Saturday at the Coliseum, USC defensive end Everson Griffen came off the edge to the backside of Cal quarterback Kevin Riley. Riley overshot his receiver, but well after the release, Griffen slammed into the Bears' quarterback.
After the flag for roughing the passer hit the field, a member of the Cal Bears walked up to Griffen and held out his hand in mock handshake.
Like the Trojans did on a regular basis Saturday, USC had just given Cal free yards and another chance. And like it's been on a regular basis, the miscues weren't enough to get the USC defense beat.
Another remarkable defensive performance helped the No. 7 Trojans fight past No. 21 Cal 17-3.
USC head coach Pete Carroll has spent lots of time this season worrying that penalties would eventually come back to haunt the Trojans. Saturday, it nearly did.
"We know that this is happening. We're working and doing stuff. We're on it, but it just continues to be a big factor," Carroll said. "But, it's not the factor that's going to lose us football games.
"It hasn't - but it could."
In the game, referees flagged the Trojans 10 times for 105 yards - only 60 yards fewer than the Cal offense was able to muster.
On Cal's only scoring drive, a personal foul on Brian Cushing for roughing the passer and pass interference on Kaluka Maiava nullified interceptions by Kevin Thomas and Taylor Mays, respectively.
"We were very timely with our interceptions," Carroll said. "It was right when you think something really good was going to happen."
The Bears ended up putting three points on the board after dodging two bullets - bullets that went promptly into the Trojans' feet.
Luckily for the Trojans, the flag were flying on both sides of the field. Cal penalties helped several Bear drives stall, with eight Bear penalties costing Cal 50 yards.
"Some (penalties) were sloppy," Cal head coach Jeff Tedford said. "Others are are because guys are playing hard. When you get guys playing hard, sometime those things happen."
The Trojan defense didn't make things any easier, holding one of the nation's top offensive threats, Jahvid Best, to just 45 all-purpose yards. Entering the game, Best had been averaging 173.7 all-purpose yards - the sixth-best total in the nation.
Cornerback Josh Pinkard helped keep USC in the lead, with a pivotal interception in the end zone after safety Will Harris tipped a Riley pass up in the air.
"He made a good play," Riley said. "It was going to be a touchdown."
But because of Pinakrd's first interception since 2005, his sophomore season, it wasn't.
While the defense dominated, the Trojan offense didn't explode like it has so many times before. But, the unit didn't implode either.
The Trojan offense moved the ball down the field on its opening drive, going 56 yards on eight plays. The drive sputtered late, forcing the Trojans to settle for David Buehler's 27-yard field goal.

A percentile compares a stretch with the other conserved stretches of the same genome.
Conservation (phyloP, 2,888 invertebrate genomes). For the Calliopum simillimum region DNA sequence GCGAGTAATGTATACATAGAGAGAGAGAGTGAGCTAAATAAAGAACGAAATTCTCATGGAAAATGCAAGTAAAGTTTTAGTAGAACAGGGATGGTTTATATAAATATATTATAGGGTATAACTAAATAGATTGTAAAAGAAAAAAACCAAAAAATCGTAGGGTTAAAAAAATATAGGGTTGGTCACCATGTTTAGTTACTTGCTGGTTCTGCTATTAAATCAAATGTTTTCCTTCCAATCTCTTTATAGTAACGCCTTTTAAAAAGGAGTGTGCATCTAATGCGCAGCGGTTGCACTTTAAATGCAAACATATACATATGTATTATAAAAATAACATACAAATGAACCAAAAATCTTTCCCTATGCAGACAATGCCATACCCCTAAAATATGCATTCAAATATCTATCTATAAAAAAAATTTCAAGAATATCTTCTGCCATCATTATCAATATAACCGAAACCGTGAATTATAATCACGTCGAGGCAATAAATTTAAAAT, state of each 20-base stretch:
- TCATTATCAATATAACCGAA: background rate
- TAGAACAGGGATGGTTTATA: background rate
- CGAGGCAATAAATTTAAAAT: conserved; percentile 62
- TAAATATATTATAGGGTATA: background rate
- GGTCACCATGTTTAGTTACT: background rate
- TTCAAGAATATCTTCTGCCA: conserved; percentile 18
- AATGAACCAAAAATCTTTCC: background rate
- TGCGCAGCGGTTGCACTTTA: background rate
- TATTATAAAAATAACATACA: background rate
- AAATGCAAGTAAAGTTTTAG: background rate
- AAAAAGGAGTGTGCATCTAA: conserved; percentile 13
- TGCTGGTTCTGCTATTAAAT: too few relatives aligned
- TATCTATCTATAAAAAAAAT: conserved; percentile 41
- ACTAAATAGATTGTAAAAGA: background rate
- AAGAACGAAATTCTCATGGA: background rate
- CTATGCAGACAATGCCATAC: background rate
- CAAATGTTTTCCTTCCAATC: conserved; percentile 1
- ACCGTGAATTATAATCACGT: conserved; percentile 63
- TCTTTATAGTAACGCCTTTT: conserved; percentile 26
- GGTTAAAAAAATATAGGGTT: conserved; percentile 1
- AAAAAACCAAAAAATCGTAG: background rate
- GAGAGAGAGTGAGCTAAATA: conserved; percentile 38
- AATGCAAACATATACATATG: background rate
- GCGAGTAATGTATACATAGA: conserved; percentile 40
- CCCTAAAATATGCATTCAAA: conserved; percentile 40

After Cal tied the score in the second quarter, the Trojan offense answered with six-play, 70-yard drive, culminating with Turner's diving touchdown catch in the end zone.
After those 10 points, the USC offense could not string together positive yardage, with Joe McKnight's fourth-quarter fumble stopping USC's best offensive drive since the second quarter.
USC quarterback Mark Sanchez said the Cal defense limited his aggressiveness, forcing him to play a more reigned-in game.
"They were stingy. They were a tough group," Sanchez said. "Like we knew coming into the game, they were going to drop back into their zones, and we had to play conservatively in the pass game.
"We just wanted to keep the ball out of their hands."
Heading into the game, Cal has intercepted a nation-best 17 passes. Saturday, the Bears got none.
Sanchez finished 18-of-29 for 238 yards and two touchdowns - including one late in the fourth quarter that effectively ended Cal's chances.
With the chance to put the game out of reach, the Trojan offense stepped back up.
"More than anything, we felt a real sense of urgency," Sanchez said. "We realize how well the defense has been playing, and we need to show them how appreciative we are.
Sanchez led the Trojans on a 13-play, 70-yard drive keyed by a critical Turner catch along the sideline on third-and-three. With the clock ticking under three minutes, Sanchez swung the ball wide to Ronald Johnson, and he dove into the end zone to secure the win.
But more than anything, Saturday, again, was about the defense.
All the extra yards and extra chances the 10 flags on the field caused couldn't account for one thing, defensive tackle Fili Moala said.
"Our defense has the mentality that is up to us to win the game," Moala said. "We have to make the stops. We have to take the ball away,"
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